Former North American Mission Board head Bob Reccord says he hasn’t read a new insider book alleging mishandling of donor money at the Southern Baptist Convention agency, but what he has heard about it leaves him “saddened and grieved.”
Tuesday’s lead story in Agape Press quoted a prepared statement by Reccord saying he had an open-door policy during his nine years at NAMB, and Mary Kinney Branson, author of Spending God’s Money: Extravagance and Misuse in the Name of Ministry, never expressed major concern about the organization’s policies or procedures while he was there.
Reccord resigned April 17 from the SBC entity he helped form in a denominational restructuring, following an investigation by NAMB trustees. Findings in a 19-page trustee report included an apparent “culture of fear” at NAMB about reprisal for asking tough questions or appearing to challenge the authority structure.
Branson, who worked 16 years in editing and marketing at NAMB and its predecessor Home Mission Board, said in the book she decided to leave in March 2004, because a supervisor told her two vice presidents did not like her. She had chaired a product-approval process based on marketing analysis, making it harder for higher-ups to get approval for what she termed “ego-driven” products.
Her supervisor’s advice: Keep being a “strong businesswoman” but be “sweet and feminine” to the two VPs in order to keep them happy.
Despite being discouraged, Branson denied being a disgruntled employee. E-mails about her resignation from NAMB officials described her as “a gifted and competent leader” and offered appreciation for “all you’ve contributed to NAMB.” Reccord said, “Your service here has been greatly appreciated,” and “I thank the Lord for you and your impact.”
Branson had just turned 55 and qualified for early retirement. She didn’t ask for a special deal and was offered none. Since she left willingly and under positive circumstances, she wasn’t required to sign a letter promising not to speak or write about NAMB, with restrictions and penalties for doing so.
“Former staff members were unable to speak,” she wrote in the book. “Current staff knew to keep their jobs they couldn’t question or complain.” That climate of “forced silence,” she said, allowed a vice president to tell one group of employees if they didn’t like the direction the bus was going, they should get off the bus, and another if they didn’t like what was going on they could use any of 16 building exits.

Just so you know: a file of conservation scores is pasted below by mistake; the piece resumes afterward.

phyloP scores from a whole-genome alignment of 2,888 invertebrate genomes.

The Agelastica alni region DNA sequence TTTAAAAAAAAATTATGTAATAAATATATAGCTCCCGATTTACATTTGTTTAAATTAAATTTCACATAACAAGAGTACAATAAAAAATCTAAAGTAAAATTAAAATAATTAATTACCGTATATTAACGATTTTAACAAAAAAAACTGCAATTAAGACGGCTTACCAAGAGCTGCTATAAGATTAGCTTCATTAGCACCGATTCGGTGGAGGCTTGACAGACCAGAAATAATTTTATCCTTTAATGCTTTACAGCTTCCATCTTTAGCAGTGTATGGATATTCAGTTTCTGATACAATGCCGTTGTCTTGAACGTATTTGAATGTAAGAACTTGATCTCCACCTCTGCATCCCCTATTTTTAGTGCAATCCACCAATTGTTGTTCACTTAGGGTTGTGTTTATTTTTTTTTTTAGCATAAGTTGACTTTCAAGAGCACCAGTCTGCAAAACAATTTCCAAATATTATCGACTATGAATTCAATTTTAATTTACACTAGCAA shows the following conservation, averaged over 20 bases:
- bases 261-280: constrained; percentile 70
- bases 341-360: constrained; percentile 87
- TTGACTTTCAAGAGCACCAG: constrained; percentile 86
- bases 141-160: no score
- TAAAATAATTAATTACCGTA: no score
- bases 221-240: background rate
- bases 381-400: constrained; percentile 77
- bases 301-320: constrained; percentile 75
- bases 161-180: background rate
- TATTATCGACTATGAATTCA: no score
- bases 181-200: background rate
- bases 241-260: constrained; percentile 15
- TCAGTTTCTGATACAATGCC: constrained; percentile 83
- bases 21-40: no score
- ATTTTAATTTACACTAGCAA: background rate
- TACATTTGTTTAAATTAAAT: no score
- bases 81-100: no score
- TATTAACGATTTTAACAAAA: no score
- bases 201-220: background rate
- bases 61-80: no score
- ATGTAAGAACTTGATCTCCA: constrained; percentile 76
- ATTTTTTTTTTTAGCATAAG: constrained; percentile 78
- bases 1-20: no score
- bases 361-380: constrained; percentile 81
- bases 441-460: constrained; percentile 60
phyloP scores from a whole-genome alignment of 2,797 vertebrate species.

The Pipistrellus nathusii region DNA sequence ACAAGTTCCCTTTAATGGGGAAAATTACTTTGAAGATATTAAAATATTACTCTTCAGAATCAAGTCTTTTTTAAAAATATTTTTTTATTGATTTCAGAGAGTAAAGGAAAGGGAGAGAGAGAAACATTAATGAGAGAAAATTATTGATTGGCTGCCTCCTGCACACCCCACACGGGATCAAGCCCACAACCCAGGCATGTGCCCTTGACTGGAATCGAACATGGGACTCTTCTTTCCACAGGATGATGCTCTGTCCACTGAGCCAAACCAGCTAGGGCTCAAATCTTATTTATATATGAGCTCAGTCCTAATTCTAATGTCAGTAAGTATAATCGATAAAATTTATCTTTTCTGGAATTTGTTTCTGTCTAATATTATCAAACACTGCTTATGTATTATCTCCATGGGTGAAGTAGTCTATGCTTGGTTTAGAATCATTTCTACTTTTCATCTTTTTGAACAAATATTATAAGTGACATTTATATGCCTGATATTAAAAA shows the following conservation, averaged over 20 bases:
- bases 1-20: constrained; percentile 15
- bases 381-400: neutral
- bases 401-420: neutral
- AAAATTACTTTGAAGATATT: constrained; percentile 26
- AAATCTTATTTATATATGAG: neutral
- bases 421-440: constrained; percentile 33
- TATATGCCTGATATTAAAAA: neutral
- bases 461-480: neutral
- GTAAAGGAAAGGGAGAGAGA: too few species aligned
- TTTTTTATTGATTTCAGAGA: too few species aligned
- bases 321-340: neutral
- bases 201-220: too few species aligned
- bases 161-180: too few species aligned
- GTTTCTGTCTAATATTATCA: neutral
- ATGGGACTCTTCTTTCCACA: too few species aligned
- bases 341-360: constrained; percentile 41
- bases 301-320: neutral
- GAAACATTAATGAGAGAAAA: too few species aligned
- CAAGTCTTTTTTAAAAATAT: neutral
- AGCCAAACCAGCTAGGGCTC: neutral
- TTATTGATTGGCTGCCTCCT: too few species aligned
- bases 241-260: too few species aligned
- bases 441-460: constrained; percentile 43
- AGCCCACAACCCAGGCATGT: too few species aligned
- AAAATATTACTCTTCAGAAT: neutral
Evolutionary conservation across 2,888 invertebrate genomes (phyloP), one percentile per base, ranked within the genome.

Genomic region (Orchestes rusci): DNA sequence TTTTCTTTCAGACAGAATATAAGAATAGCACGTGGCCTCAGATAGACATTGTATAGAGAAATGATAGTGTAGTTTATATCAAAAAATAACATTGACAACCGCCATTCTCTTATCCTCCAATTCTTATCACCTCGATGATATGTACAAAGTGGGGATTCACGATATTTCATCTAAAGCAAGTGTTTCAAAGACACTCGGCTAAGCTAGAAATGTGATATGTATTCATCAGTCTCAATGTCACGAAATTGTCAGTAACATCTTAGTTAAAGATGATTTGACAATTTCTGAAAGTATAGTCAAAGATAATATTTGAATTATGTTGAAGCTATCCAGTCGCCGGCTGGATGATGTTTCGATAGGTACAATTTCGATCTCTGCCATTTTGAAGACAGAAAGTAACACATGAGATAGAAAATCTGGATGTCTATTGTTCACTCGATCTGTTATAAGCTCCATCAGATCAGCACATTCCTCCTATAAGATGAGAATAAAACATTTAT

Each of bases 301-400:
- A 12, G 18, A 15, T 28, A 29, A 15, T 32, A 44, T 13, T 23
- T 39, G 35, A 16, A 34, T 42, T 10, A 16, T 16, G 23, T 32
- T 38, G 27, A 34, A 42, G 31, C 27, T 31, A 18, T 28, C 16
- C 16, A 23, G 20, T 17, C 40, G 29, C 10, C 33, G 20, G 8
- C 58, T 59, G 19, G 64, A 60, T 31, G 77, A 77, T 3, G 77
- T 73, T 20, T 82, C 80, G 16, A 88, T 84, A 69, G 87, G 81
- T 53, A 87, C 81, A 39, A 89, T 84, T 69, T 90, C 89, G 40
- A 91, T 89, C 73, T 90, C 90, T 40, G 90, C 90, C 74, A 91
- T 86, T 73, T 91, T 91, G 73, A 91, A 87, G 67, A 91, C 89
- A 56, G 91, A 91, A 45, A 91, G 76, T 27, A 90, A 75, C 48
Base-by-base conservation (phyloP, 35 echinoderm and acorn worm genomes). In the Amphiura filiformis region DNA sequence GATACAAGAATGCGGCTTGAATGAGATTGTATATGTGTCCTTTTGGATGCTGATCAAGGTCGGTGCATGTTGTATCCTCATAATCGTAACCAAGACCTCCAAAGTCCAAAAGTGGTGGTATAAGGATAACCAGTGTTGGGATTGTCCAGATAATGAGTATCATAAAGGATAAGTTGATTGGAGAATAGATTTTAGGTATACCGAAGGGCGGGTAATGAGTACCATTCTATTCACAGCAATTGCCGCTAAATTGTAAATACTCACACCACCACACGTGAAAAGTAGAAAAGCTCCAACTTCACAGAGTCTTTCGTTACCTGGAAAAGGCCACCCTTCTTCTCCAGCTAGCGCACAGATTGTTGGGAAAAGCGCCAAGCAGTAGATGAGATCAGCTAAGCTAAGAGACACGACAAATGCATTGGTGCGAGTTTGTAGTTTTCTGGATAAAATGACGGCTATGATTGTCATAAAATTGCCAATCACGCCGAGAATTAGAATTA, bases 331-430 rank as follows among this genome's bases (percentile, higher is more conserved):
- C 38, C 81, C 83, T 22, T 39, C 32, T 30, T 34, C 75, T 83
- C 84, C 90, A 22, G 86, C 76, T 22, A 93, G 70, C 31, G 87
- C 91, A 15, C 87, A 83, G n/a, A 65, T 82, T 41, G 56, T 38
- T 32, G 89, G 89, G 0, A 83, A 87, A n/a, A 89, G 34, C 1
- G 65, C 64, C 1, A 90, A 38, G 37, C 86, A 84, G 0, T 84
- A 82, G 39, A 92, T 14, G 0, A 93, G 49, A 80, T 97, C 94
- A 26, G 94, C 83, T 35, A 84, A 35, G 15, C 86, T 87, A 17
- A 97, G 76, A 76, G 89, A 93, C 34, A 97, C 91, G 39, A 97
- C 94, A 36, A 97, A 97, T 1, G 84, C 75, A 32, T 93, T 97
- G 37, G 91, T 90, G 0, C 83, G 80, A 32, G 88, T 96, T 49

Branson said at one point someone told Reccord she wouldn’t write anything unkind in her book, because she loved NAMB and the missionaries. “I don’t love NAMB and its work,” she corrected. “I love God and His work, which includes His servants. If NAMB is doing God’s work, telling the truth won’t stop it. If they’re following their own egos, nothing can save them.”
For starters, she told Agape Press, mission boards should make it easier for donors to track their dollars, perhaps even putting the information online. “I believe it needs to be more than just giving information upon request,” she said. “That information needs to be there for any of us. We shouldn’t have to go looking for it. It should be available for us, because it’s our money.”
Reccord’s departure from NAMB prompted the SBC Executive Committee to recommend last fall that trustees of all SBC entities exercise “fiscal responsibility” in setting compensation for top executives, while proposing sweeping policy revisions concerning financial reporting, executive perks and conflict of interest.
But despite a highly critical investigation and imposition of executive controls, NAMB trustees never acknowledged that Reccord did anything wrong.
“Contrary to some opinions, Dr. Reccord is in no way being asked to resign, let alone forced to resign,” trustee chairman Barry Holcomb said in a statement. “I believe I speak for our board when I say that we are very grateful for the wonderful ministry that has been accomplished by our missionaries and our staff, under Dr. Reccord’s leadership.”
In his resignation letter, Reccord said he left with “mixed emotions,” while suggesting he was too “entrepreneurial” to function within a denominational structure.
But Branson said Reccord’s wheeling-and-dealing lifestyle that earned him the nickname “Hollywood Bob” caused major morale problems for many long-time employees. She quoted a letter to the editor from the mother of a son terminated from NAMB to make way for one of Reccord’s business deals. His wife was seven months pregnant with their second child when he was let go, and their only outside income was food stamps and Medicaid. Much of the son’s three-month severance pay went toward COBRA premiums to cover the baby’s birth.
“I understand from media reports that Dr. Reccord possibly received severance in the amount of two years’ salary,” she wrote. “If this is true, it deeply disturbs my husband and I as lifelong Southern Baptists, especially in light of what happened to our son and many other dedicated former employees of NAMB.”
After Reccord’s resignation, 41 Southern Baptist leaders signed a statement of support defending his integrity. They included five former SBC presidents, three state convention executive directors, 27 pastors and one president of a Baptist university.
Bob Allen is managing editor of EthicsDaily.com.